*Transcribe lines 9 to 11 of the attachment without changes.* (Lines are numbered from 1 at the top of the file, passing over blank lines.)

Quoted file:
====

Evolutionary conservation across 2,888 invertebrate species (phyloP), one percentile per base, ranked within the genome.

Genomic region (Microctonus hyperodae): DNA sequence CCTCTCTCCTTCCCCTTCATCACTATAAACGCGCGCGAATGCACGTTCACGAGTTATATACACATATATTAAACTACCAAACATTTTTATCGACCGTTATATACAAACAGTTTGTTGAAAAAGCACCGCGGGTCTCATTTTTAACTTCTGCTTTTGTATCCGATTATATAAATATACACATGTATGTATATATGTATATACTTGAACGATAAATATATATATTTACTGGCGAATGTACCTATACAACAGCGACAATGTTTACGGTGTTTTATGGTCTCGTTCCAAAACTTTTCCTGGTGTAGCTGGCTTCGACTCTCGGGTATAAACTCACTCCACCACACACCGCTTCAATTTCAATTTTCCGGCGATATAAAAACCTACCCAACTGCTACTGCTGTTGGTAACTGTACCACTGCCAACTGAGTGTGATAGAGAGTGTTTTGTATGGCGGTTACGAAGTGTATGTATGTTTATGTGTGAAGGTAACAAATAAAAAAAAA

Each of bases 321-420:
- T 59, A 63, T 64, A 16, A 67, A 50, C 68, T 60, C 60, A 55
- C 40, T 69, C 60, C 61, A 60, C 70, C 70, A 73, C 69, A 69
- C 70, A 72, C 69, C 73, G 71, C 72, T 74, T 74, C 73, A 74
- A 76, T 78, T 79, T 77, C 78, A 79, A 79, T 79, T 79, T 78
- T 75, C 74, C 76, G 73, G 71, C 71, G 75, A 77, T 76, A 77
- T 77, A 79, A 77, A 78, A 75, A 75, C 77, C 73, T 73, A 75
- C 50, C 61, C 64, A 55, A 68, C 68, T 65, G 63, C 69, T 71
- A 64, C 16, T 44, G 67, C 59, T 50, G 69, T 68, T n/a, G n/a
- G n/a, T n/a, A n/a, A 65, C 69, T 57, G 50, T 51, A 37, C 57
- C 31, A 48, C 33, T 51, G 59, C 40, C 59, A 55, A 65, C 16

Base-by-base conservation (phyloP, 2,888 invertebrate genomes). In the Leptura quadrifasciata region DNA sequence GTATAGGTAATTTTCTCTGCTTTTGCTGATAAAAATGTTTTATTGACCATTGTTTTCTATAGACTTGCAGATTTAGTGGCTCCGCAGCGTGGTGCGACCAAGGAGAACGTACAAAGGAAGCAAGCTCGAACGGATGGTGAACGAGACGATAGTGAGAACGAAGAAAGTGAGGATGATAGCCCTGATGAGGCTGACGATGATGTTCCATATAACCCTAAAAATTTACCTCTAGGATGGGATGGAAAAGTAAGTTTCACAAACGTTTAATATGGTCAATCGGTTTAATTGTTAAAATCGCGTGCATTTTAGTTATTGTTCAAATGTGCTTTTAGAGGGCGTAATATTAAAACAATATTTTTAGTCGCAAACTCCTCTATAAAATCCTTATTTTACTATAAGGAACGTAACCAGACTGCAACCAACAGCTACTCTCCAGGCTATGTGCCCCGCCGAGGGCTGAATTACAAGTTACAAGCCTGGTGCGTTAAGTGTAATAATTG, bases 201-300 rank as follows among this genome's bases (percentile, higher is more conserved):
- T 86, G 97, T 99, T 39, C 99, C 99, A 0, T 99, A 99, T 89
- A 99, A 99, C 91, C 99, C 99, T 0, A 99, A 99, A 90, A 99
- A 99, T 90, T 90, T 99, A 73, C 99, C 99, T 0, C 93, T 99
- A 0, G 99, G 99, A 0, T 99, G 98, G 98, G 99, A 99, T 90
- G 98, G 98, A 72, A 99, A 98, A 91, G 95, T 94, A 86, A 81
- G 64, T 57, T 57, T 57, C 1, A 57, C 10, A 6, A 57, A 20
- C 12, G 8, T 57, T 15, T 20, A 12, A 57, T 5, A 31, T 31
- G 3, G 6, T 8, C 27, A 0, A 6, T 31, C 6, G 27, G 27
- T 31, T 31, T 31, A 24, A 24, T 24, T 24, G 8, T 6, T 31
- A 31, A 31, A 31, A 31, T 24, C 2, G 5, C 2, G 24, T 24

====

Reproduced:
- T 77, A 79, A 77, A 78, A 75, A 75, C 77, C 73, T 73, A 75
- C 50, C 61, C 64, A 55, A 68, C 68, T 65, G 63, C 69, T 71
- A 64, C 16, T 44, G 67, C 59, T 50, G 69, T 68, T n/a, G n/a